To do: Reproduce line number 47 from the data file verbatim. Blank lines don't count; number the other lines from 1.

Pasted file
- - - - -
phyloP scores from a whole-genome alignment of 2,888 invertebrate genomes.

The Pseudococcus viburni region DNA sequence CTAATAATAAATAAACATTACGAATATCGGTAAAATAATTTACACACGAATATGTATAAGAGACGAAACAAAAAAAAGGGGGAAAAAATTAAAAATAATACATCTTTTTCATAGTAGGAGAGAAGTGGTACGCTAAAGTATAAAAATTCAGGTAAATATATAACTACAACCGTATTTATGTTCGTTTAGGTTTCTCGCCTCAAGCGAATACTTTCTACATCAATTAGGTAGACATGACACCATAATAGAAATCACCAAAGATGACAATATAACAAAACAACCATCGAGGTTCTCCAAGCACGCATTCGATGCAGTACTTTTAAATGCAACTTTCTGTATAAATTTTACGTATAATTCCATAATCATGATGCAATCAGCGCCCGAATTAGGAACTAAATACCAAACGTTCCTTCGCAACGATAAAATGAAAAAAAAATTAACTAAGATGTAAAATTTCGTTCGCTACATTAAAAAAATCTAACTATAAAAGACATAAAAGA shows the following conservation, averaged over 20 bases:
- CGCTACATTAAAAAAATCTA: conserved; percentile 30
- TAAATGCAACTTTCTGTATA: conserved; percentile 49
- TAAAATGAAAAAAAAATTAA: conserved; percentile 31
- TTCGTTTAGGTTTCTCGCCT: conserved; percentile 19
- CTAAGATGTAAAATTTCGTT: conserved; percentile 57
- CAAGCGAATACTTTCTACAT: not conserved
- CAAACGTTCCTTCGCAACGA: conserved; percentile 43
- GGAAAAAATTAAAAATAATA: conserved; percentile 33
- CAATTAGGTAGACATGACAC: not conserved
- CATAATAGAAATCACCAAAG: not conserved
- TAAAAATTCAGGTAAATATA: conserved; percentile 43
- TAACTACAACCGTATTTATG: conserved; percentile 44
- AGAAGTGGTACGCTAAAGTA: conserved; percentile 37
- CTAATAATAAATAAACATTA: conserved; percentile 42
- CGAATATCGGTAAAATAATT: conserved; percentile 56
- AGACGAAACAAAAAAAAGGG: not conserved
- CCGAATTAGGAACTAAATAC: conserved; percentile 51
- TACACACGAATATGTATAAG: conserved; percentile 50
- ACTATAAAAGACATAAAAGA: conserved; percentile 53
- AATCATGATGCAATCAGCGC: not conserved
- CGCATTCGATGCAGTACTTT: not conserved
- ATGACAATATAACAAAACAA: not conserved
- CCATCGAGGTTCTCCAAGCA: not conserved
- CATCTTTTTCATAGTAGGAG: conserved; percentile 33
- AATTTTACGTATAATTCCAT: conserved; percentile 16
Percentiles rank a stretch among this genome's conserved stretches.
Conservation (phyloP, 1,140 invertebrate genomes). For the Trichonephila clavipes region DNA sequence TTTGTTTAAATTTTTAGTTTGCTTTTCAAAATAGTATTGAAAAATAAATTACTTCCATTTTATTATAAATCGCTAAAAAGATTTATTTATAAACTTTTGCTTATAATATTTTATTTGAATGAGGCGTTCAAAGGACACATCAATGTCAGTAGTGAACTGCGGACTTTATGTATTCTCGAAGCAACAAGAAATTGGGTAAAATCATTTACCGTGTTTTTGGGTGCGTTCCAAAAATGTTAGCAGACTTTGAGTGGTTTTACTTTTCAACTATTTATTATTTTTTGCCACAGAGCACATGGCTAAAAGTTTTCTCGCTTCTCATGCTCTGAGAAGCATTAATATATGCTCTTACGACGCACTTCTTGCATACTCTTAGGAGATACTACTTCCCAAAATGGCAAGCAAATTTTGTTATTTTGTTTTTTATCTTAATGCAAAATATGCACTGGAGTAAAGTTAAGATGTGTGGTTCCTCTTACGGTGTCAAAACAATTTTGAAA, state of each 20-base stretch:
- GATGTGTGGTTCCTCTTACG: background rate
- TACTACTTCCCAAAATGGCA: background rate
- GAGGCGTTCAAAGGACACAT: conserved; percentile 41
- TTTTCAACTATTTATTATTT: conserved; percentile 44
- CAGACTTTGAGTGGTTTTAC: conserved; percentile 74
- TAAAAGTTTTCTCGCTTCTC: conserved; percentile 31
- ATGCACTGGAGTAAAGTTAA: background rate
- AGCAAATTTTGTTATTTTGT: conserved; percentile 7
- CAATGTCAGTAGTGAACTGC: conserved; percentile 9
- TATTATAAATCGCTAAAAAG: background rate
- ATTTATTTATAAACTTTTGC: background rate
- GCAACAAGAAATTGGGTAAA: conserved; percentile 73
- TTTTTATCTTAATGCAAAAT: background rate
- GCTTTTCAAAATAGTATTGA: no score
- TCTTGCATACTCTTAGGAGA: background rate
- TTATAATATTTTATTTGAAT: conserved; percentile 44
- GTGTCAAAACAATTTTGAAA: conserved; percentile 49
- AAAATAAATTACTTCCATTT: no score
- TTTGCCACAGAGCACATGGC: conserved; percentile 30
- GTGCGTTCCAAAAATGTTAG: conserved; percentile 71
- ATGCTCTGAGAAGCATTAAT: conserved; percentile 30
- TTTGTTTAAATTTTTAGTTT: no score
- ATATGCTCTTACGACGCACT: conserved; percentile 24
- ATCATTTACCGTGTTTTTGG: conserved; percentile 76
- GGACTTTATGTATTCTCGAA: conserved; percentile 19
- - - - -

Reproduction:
- AAAATAAATTACTTCCATTT: no score